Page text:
As Republicans begin the process of moving away from Obamacare and creating a new health care plan, they are saddled with many challenges, including determining whether or not to also repeal the plan’s taxes.
The Affordable Care Act (ACA) includes a variety of taxes on industry groups and people, plus Medicare taxes for high earners. These taxes help support expanded coverage, and some Republican members of the House and Senate are realizing that, without them, there will be little money left to put a new plan in place.
Republican Sen. Bill Cassidy, of Louisiana, for example, explained in an interview with The Hill that “there needs to be some source of revenue.” He added, “As far as I’m concerned, we can leave those on the table.”
A House GOP aide told The Hill that no decision has been reached yet about keeping the taxes to cover the costs of a replacement.
‘Members are still reviewing all options on the table and no decisions have been finalized about how we will smoothly transition away from this failing law and toward reforms that deliver affordable, quality, health care choices based on what patients and families need.’
While a final decision has not yet been reached, it would be in Republicans’ best interests to keep the taxes in place, according to an analysis from the Brookings Institution that was released this week. The report revealed that, if all taxes are repealed, only about 40 percent of the $1.2 trillion cost of Obamacare will remain.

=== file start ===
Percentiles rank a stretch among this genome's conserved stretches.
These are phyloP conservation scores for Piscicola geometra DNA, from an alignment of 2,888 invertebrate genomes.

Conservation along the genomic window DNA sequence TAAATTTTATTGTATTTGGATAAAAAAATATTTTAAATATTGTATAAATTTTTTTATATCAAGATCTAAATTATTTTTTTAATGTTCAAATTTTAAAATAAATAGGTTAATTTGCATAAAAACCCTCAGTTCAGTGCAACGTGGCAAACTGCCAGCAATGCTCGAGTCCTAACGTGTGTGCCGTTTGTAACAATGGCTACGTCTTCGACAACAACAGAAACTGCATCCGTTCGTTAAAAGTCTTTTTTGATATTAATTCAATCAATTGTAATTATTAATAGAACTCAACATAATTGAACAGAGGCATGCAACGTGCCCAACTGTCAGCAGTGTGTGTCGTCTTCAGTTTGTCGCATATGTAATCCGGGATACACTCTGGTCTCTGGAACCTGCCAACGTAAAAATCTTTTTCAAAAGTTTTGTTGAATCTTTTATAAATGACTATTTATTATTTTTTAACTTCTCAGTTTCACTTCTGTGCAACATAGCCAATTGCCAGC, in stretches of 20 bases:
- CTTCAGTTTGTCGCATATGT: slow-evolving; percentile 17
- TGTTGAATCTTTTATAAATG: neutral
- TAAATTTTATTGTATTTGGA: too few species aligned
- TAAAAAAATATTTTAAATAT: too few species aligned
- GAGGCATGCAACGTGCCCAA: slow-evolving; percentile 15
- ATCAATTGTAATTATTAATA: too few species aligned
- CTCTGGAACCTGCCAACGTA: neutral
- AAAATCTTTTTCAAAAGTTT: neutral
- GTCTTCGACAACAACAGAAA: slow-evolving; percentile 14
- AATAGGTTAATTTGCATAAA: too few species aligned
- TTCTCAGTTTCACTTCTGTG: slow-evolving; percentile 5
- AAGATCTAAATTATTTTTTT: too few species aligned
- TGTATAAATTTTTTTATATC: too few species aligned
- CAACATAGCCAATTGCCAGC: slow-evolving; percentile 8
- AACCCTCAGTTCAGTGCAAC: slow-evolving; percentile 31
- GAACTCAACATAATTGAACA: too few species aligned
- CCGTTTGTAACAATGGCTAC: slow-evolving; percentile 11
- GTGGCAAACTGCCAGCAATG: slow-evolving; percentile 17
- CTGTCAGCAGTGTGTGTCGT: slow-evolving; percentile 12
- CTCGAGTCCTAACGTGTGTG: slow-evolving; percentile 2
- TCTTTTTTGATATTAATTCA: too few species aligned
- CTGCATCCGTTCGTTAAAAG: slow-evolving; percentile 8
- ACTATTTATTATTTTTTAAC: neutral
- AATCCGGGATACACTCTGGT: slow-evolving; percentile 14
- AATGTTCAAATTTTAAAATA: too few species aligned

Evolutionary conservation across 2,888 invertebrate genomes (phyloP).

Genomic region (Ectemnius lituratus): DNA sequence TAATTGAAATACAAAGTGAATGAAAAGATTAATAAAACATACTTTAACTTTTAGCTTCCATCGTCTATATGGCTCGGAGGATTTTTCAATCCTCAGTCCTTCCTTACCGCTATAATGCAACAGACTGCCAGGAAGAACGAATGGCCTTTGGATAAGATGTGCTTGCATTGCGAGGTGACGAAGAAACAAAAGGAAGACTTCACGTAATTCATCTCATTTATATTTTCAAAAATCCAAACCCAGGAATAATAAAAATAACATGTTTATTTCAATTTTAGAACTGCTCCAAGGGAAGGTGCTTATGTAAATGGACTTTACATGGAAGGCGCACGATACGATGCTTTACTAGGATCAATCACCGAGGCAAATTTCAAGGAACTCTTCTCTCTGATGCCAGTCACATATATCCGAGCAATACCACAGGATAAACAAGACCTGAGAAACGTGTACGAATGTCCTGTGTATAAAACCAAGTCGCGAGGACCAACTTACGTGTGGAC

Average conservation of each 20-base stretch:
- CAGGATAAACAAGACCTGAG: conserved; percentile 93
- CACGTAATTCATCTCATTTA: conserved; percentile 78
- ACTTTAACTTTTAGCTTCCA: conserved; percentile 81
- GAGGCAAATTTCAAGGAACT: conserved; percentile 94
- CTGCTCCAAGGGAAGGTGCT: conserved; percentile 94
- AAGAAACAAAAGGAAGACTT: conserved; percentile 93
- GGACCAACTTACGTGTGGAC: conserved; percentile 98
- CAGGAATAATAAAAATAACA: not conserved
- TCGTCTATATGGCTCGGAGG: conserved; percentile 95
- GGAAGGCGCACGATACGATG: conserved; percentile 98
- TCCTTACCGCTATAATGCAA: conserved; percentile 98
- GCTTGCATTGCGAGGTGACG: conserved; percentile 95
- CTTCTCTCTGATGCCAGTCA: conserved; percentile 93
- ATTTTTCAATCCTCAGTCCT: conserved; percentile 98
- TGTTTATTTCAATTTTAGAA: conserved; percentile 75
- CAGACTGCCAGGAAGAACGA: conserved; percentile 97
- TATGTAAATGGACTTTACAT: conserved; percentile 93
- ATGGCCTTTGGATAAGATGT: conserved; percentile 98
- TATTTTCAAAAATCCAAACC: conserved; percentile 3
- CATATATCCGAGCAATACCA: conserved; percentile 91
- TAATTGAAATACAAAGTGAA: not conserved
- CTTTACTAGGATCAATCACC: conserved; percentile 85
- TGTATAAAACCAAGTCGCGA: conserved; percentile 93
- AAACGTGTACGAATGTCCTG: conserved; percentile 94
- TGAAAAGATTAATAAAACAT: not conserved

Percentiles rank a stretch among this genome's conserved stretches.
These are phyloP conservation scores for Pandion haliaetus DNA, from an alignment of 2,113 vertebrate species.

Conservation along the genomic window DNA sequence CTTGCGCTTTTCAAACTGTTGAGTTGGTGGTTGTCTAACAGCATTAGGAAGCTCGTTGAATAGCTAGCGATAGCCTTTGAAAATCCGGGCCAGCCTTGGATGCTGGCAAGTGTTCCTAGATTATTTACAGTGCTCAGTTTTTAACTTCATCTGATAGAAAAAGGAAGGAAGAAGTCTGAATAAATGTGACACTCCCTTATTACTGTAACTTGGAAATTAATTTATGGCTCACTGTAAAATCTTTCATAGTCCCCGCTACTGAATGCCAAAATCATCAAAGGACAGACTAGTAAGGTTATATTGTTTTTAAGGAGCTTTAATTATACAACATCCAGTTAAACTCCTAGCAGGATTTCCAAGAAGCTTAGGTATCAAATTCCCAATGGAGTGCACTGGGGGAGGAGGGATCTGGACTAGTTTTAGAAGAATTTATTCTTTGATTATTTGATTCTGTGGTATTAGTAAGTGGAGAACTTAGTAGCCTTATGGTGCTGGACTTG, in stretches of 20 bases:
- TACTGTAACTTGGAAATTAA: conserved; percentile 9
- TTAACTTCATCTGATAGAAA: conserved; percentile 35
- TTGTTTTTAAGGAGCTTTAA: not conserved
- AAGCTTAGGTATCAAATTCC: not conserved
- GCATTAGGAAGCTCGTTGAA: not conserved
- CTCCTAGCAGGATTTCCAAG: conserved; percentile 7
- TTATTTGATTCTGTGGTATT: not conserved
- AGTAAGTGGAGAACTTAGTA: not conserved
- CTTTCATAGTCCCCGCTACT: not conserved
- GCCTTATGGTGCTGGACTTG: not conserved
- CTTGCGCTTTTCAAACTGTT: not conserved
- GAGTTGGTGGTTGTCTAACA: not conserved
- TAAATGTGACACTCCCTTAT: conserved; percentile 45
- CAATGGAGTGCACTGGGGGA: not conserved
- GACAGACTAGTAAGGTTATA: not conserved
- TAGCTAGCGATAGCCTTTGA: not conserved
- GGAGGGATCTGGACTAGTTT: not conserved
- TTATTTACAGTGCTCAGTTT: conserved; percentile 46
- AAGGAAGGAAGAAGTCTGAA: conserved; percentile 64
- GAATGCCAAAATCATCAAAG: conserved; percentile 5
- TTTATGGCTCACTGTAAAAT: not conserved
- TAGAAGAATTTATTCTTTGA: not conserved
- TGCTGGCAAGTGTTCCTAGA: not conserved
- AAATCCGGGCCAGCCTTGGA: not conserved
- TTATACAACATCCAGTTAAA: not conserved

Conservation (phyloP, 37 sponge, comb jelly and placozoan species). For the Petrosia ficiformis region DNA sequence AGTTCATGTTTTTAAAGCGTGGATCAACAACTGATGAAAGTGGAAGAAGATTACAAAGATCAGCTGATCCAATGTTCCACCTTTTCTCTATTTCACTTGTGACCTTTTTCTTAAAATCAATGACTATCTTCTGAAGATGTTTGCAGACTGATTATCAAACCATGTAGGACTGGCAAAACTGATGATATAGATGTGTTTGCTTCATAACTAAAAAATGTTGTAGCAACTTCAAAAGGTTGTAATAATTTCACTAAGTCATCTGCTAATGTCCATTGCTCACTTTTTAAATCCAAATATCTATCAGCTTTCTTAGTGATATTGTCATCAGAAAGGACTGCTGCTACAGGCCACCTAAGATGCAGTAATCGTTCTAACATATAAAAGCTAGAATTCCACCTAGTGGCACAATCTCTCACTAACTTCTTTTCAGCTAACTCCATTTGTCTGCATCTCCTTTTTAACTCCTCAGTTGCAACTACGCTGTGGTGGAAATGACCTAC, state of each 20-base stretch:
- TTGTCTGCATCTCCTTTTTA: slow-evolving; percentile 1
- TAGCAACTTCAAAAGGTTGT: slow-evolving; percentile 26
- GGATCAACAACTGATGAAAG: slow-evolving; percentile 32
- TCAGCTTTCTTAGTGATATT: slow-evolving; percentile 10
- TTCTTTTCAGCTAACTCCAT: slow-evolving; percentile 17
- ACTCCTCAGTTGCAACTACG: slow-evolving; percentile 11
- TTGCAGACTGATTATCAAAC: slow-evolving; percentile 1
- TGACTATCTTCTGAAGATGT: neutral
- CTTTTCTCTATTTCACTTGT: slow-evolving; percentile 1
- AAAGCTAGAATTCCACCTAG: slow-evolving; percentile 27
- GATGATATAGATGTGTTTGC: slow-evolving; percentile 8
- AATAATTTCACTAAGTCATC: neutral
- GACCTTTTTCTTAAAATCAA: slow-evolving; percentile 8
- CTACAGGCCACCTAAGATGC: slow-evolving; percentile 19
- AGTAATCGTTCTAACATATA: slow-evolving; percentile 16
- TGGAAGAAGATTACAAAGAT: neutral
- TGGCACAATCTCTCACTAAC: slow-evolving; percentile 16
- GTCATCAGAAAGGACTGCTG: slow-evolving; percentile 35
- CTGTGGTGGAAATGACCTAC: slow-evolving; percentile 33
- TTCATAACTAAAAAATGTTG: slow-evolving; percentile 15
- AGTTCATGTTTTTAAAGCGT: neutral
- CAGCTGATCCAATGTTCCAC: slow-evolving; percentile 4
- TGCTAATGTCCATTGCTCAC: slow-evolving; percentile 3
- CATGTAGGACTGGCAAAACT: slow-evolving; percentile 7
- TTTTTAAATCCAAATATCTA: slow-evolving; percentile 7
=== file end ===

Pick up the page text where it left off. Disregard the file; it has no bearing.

The Center on Budget and Policy Priorities also released a report this week warning that, if taxes are repealed and Republicans are left with a lack of funds, they may turn to Medicaid and Medicare cuts to help move their plan along.
The report said:
‘Given Republicans’ opposition to revenue increases, such as those used to fund the ACA, they most likely would turn to Medicaid and Medicare as their primary source of savings to finance a ‘replacement’ measure, creating tremendous pressure to radically restructure those programs along the lines of past Republican proposals.’
The report also pointed out that cuts to Medicaid and Medicare would “put the health and financial status of tens of millions of Americans at risk.”
Whatever decision is reached regarding a replacement for the ACA, concerned Americans can rest a bit easier knowing that many health lobbies are betting that no changes will be implemented immediately. Instead, some are predicting that it will take up to three years to settle on a replacement, making the repeal an issue for the 2020 election. If this is the case, Republicans hoping to run for Congress then will have to deal with backlash for the slow implementation.
Twila Brase, President of the Citizens’ Council for Health Freedom, said on Tuesday about the repeal,
‘If an Obamacare repeal takes three years, as some are predicting, it becomes an election issue in 2020. The Republicans who won on it this year stand to lose big if it’s still around in 2020. And Americans stuck in its grip for another four years — or forever — will be the biggest losers of all.’
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